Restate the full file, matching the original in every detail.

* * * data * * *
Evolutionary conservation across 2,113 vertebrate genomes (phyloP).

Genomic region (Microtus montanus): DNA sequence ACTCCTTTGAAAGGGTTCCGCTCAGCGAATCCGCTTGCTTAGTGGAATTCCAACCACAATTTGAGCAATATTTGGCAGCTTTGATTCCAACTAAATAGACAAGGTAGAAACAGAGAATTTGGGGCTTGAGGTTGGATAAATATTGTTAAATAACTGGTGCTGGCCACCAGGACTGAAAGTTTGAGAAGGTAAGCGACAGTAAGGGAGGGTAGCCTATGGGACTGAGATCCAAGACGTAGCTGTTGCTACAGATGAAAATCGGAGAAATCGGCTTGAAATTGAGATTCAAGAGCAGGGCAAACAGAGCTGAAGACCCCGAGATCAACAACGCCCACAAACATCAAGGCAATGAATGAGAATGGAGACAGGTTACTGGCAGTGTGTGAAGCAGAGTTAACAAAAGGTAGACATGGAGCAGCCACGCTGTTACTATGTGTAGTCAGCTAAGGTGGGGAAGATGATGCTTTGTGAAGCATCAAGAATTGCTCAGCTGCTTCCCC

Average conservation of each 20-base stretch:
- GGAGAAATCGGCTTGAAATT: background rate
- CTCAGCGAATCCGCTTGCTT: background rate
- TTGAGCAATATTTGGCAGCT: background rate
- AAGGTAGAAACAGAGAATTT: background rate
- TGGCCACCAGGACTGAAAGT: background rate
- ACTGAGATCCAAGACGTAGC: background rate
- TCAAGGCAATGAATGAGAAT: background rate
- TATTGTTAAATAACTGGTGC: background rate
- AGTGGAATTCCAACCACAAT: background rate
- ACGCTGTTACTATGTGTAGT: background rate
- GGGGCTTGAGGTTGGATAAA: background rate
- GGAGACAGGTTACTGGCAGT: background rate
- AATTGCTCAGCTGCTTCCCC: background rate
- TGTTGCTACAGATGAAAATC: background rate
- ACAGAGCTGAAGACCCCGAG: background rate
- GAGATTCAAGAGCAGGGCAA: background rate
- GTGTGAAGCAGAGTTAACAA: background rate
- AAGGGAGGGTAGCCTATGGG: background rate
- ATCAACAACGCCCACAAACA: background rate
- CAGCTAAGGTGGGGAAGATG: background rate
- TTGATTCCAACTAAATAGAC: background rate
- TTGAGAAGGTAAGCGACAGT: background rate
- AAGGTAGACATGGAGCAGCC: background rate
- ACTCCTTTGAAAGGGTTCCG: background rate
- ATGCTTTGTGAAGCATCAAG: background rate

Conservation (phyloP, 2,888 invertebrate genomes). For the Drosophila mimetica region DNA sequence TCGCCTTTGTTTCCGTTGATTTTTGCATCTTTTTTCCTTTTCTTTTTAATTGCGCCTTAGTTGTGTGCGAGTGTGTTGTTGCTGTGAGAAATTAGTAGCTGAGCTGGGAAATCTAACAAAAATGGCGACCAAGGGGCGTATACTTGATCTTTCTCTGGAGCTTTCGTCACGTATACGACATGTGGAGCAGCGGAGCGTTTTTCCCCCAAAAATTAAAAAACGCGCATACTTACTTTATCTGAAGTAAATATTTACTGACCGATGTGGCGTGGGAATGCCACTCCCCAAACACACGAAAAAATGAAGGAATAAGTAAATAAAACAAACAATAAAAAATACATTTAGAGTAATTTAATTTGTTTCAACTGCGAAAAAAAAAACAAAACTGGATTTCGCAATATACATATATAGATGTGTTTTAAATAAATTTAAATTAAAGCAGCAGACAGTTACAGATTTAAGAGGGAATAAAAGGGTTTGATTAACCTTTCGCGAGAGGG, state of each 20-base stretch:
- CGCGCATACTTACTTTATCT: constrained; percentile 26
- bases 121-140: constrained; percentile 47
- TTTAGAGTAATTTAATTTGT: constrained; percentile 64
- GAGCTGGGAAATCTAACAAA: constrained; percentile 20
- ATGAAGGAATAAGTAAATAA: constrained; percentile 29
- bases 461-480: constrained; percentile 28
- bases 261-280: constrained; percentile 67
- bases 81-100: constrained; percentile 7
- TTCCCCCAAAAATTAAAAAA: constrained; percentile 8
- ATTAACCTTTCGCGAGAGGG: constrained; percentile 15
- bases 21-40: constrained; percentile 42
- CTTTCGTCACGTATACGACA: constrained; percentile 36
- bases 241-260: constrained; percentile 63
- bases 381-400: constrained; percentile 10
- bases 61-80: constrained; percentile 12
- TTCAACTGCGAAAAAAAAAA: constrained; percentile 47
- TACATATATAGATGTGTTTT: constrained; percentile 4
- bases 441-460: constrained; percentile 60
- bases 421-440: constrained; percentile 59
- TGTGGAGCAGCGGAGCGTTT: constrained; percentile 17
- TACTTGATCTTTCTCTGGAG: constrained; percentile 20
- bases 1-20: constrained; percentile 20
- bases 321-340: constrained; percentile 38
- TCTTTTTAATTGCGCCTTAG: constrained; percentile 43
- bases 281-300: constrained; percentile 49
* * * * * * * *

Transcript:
Evolutionary conservation across 2,113 vertebrate genomes (phyloP).

Genomic region (Microtus montanus): DNA sequence ACTCCTTTGAAAGGGTTCCGCTCAGCGAATCCGCTTGCTTAGTGGAATTCCAACCACAATTTGAGCAATATTTGGCAGCTTTGATTCCAACTAAATAGACAAGGTAGAAACAGAGAATTTGGGGCTTGAGGTTGGATAAATATTGTTAAATAACTGGTGCTGGCCACCAGGACTGAAAGTTTGAGAAGGTAAGCGACAGTAAGGGAGGGTAGCCTATGGGACTGAGATCCAAGACGTAGCTGTTGCTACAGATGAAAATCGGAGAAATCGGCTTGAAATTGAGATTCAAGAGCAGGGCAAACAGAGCTGAAGACCCCGAGATCAACAACGCCCACAAACATCAAGGCAATGAATGAGAATGGAGACAGGTTACTGGCAGTGTGTGAAGCAGAGTTAACAAAAGGTAGACATGGAGCAGCCACGCTGTTACTATGTGTAGTCAGCTAAGGTGGGGAAGATGATGCTTTGTGAAGCATCAAGAATTGCTCAGCTGCTTCCCC

Average conservation of each 20-base stretch:
- GGAGAAATCGGCTTGAAATT: background rate
- CTCAGCGAATCCGCTTGCTT: background rate
- TTGAGCAATATTTGGCAGCT: background rate
- AAGGTAGAAACAGAGAATTT: background rate
- TGGCCACCAGGACTGAAAGT: background rate
- ACTGAGATCCAAGACGTAGC: background rate
- TCAAGGCAATGAATGAGAAT: background rate
- TATTGTTAAATAACTGGTGC: background rate
- AGTGGAATTCCAACCACAAT: background rate
- ACGCTGTTACTATGTGTAGT: background rate
- GGGGCTTGAGGTTGGATAAA: background rate
- GGAGACAGGTTACTGGCAGT: background rate
- AATTGCTCAGCTGCTTCCCC: background rate
- TGTTGCTACAGATGAAAATC: background rate
- ACAGAGCTGAAGACCCCGAG: background rate
- GAGATTCAAGAGCAGGGCAA: background rate
- GTGTGAAGCAGAGTTAACAA: background rate
- AAGGGAGGGTAGCCTATGGG: background rate
- ATCAACAACGCCCACAAACA: background rate
- CAGCTAAGGTGGGGAAGATG: background rate
- TTGATTCCAACTAAATAGAC: background rate
- TTGAGAAGGTAAGCGACAGT: background rate
- AAGGTAGACATGGAGCAGCC: background rate
- ACTCCTTTGAAAGGGTTCCG: background rate
- ATGCTTTGTGAAGCATCAAG: background rate

Conservation (phyloP, 2,888 invertebrate genomes). For the Drosophila mimetica region DNA sequence TCGCCTTTGTTTCCGTTGATTTTTGCATCTTTTTTCCTTTTCTTTTTAATTGCGCCTTAGTTGTGTGCGAGTGTGTTGTTGCTGTGAGAAATTAGTAGCTGAGCTGGGAAATCTAACAAAAATGGCGACCAAGGGGCGTATACTTGATCTTTCTCTGGAGCTTTCGTCACGTATACGACATGTGGAGCAGCGGAGCGTTTTTCCCCCAAAAATTAAAAAACGCGCATACTTACTTTATCTGAAGTAAATATTTACTGACCGATGTGGCGTGGGAATGCCACTCCCCAAACACACGAAAAAATGAAGGAATAAGTAAATAAAACAAACAATAAAAAATACATTTAGAGTAATTTAATTTGTTTCAACTGCGAAAAAAAAAACAAAACTGGATTTCGCAATATACATATATAGATGTGTTTTAAATAAATTTAAATTAAAGCAGCAGACAGTTACAGATTTAAGAGGGAATAAAAGGGTTTGATTAACCTTTCGCGAGAGGG, state of each 20-base stretch:
- CGCGCATACTTACTTTATCT: constrained; percentile 26
- bases 121-140: constrained; percentile 47
- TTTAGAGTAATTTAATTTGT: constrained; percentile 64
- GAGCTGGGAAATCTAACAAA: constrained; percentile 20
- ATGAAGGAATAAGTAAATAA: constrained; percentile 29
- bases 461-480: constrained; percentile 28
- bases 261-280: constrained; percentile 67
- bases 81-100: constrained; percentile 7
- TTCCCCCAAAAATTAAAAAA: constrained; percentile 8
- ATTAACCTTTCGCGAGAGGG: constrained; percentile 15
- bases 21-40: constrained; percentile 42
- CTTTCGTCACGTATACGACA: constrained; percentile 36
- bases 241-260: constrained; percentile 63
- bases 381-400: constrained; percentile 10
- bases 61-80: constrained; percentile 12
- TTCAACTGCGAAAAAAAAAA: constrained; percentile 47
- TACATATATAGATGTGTTTT: constrained; percentile 4
- bases 441-460: constrained; percentile 60
- bases 421-440: constrained; percentile 59
- TGTGGAGCAGCGGAGCGTTT: constrained; percentile 17
- TACTTGATCTTTCTCTGGAG: constrained; percentile 20
- bases 1-20: constrained; percentile 20
- bases 321-340: constrained; percentile 38
- TCTTTTTAATTGCGCCTTAG: constrained; percentile 43
- bases 281-300: constrained; percentile 49